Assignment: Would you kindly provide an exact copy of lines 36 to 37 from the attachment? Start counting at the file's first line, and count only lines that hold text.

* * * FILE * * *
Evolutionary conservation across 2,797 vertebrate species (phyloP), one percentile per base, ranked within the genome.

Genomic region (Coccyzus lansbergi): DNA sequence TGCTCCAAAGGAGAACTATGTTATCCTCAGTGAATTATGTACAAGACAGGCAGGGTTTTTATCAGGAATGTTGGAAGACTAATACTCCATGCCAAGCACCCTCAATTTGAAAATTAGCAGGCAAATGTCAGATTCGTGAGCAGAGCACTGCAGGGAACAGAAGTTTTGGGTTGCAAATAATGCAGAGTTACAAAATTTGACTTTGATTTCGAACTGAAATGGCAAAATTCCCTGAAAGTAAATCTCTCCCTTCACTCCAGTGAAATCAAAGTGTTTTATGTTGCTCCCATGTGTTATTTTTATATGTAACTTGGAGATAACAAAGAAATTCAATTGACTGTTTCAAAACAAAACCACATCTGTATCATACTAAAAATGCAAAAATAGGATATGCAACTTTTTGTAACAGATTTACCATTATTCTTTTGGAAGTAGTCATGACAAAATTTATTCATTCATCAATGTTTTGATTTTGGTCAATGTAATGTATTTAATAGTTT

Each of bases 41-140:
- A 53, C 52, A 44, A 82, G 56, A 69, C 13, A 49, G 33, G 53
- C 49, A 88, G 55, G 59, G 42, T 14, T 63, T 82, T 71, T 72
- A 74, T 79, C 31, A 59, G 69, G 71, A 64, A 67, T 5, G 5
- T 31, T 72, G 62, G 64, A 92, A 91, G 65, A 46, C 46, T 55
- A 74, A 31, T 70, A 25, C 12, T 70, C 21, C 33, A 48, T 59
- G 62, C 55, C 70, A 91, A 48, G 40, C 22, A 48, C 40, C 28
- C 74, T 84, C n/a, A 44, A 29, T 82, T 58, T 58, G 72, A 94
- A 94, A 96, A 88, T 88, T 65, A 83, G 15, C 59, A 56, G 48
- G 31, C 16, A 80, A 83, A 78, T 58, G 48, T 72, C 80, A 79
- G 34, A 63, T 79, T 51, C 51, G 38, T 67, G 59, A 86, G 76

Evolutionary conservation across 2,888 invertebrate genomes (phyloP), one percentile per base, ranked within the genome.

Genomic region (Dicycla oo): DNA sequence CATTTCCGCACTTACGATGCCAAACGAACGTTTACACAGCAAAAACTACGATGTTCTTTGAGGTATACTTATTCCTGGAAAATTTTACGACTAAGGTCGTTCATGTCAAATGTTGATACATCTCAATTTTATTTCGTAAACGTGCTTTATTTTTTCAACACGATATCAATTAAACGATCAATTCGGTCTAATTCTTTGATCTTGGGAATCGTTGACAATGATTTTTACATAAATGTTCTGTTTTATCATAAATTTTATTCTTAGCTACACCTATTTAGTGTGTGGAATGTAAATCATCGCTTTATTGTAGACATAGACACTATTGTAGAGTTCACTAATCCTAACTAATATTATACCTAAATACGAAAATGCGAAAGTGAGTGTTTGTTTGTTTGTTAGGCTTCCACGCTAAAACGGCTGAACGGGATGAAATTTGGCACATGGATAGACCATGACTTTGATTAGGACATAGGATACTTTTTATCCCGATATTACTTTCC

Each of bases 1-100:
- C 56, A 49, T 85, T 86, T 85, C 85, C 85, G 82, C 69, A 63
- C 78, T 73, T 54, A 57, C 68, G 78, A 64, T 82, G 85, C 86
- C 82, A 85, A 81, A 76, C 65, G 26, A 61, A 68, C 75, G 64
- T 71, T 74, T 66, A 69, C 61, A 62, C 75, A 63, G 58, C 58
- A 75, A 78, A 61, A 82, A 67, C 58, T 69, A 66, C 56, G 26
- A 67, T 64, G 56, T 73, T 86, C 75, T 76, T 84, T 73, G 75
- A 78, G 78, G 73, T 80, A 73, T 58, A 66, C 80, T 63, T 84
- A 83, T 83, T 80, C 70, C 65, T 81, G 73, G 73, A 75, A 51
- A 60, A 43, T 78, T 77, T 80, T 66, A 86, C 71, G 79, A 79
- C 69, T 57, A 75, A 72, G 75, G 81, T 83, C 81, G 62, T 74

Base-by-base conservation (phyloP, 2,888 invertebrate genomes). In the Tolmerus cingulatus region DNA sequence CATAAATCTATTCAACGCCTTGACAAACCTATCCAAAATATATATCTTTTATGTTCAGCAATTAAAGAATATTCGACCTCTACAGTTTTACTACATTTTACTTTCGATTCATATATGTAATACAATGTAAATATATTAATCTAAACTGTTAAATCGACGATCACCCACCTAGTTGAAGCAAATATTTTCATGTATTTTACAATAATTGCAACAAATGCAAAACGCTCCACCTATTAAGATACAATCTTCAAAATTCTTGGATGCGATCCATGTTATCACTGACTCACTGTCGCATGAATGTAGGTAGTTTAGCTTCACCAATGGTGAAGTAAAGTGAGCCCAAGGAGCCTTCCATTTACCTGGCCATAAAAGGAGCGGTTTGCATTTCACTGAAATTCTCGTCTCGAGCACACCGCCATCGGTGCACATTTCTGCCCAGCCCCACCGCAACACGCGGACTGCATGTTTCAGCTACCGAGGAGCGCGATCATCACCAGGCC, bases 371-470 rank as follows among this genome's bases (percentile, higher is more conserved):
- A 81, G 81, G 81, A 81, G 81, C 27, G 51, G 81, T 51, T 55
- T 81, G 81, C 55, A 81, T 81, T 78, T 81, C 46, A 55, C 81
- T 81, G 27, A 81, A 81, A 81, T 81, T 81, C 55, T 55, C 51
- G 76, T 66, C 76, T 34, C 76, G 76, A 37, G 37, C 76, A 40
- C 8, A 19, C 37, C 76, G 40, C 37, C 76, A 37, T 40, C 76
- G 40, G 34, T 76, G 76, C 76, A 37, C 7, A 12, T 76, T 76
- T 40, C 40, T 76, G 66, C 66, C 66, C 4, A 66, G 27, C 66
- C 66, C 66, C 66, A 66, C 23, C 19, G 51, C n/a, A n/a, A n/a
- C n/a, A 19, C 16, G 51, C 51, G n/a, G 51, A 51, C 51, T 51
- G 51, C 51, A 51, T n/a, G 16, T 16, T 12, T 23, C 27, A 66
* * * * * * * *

- C n/a, A 19, C 16, G 51, C 51, G n/a, G 51, A 51, C 51, T 51
- G 51, C 51, A 51, T n/a, G 16, T 16, T 12, T 23, C 27, A 66